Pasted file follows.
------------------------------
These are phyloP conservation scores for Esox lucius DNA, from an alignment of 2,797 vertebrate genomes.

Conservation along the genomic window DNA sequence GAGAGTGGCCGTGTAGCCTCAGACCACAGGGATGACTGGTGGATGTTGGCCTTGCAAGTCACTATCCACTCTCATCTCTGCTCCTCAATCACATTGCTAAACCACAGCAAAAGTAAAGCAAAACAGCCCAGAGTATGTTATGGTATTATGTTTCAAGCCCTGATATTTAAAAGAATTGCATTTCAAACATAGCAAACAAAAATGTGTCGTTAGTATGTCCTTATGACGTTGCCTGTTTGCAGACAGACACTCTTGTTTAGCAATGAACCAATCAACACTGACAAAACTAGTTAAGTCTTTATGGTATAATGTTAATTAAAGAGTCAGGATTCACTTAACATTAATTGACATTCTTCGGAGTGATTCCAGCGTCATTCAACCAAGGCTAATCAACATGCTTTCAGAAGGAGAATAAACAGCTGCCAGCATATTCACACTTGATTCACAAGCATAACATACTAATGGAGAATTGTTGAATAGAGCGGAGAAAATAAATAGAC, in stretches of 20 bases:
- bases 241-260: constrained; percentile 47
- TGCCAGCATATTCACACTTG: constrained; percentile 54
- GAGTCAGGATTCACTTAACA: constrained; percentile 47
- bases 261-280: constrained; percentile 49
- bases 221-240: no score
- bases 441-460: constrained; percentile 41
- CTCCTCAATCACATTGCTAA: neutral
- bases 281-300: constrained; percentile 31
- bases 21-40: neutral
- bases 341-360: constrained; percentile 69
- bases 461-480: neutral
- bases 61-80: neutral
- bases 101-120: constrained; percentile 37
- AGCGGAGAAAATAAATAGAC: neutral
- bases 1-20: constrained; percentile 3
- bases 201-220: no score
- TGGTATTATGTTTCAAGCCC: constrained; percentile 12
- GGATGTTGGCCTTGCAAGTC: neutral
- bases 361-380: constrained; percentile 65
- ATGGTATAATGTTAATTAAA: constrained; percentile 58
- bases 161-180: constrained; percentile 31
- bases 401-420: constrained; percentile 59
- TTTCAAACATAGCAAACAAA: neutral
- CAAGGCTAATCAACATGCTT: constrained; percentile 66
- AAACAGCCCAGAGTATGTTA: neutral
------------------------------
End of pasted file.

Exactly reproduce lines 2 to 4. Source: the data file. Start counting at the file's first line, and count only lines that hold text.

Conservation along the genomic window DNA sequence GAGAGTGGCCGTGTAGCCTCAGACCACAGGGATGACTGGTGGATGTTGGCCTTGCAAGTCACTATCCACTCTCATCTCTGCTCCTCAATCACATTGCTAAACCACAGCAAAAGTAAAGCAAAACAGCCCAGAGTATGTTATGGTATTATGTTTCAAGCCCTGATATTTAAAAGAATTGCATTTCAAACATAGCAAACAAAAATGTGTCGTTAGTATGTCCTTATGACGTTGCCTGTTTGCAGACAGACACTCTTGTTTAGCAATGAACCAATCAACACTGACAAAACTAGTTAAGTCTTTATGGTATAATGTTAATTAAAGAGTCAGGATTCACTTAACATTAATTGACATTCTTCGGAGTGATTCCAGCGTCATTCAACCAAGGCTAATCAACATGCTTTCAGAAGGAGAATAAACAGCTGCCAGCATATTCACACTTGATTCACAAGCATAACATACTAATGGAGAATTGTTGAATAGAGCGGAGAAAATAAATAGAC, in stretches of 20 bases:
- bases 241-260: constrained; percentile 47
- TGCCAGCATATTCACACTTG: constrained; percentile 54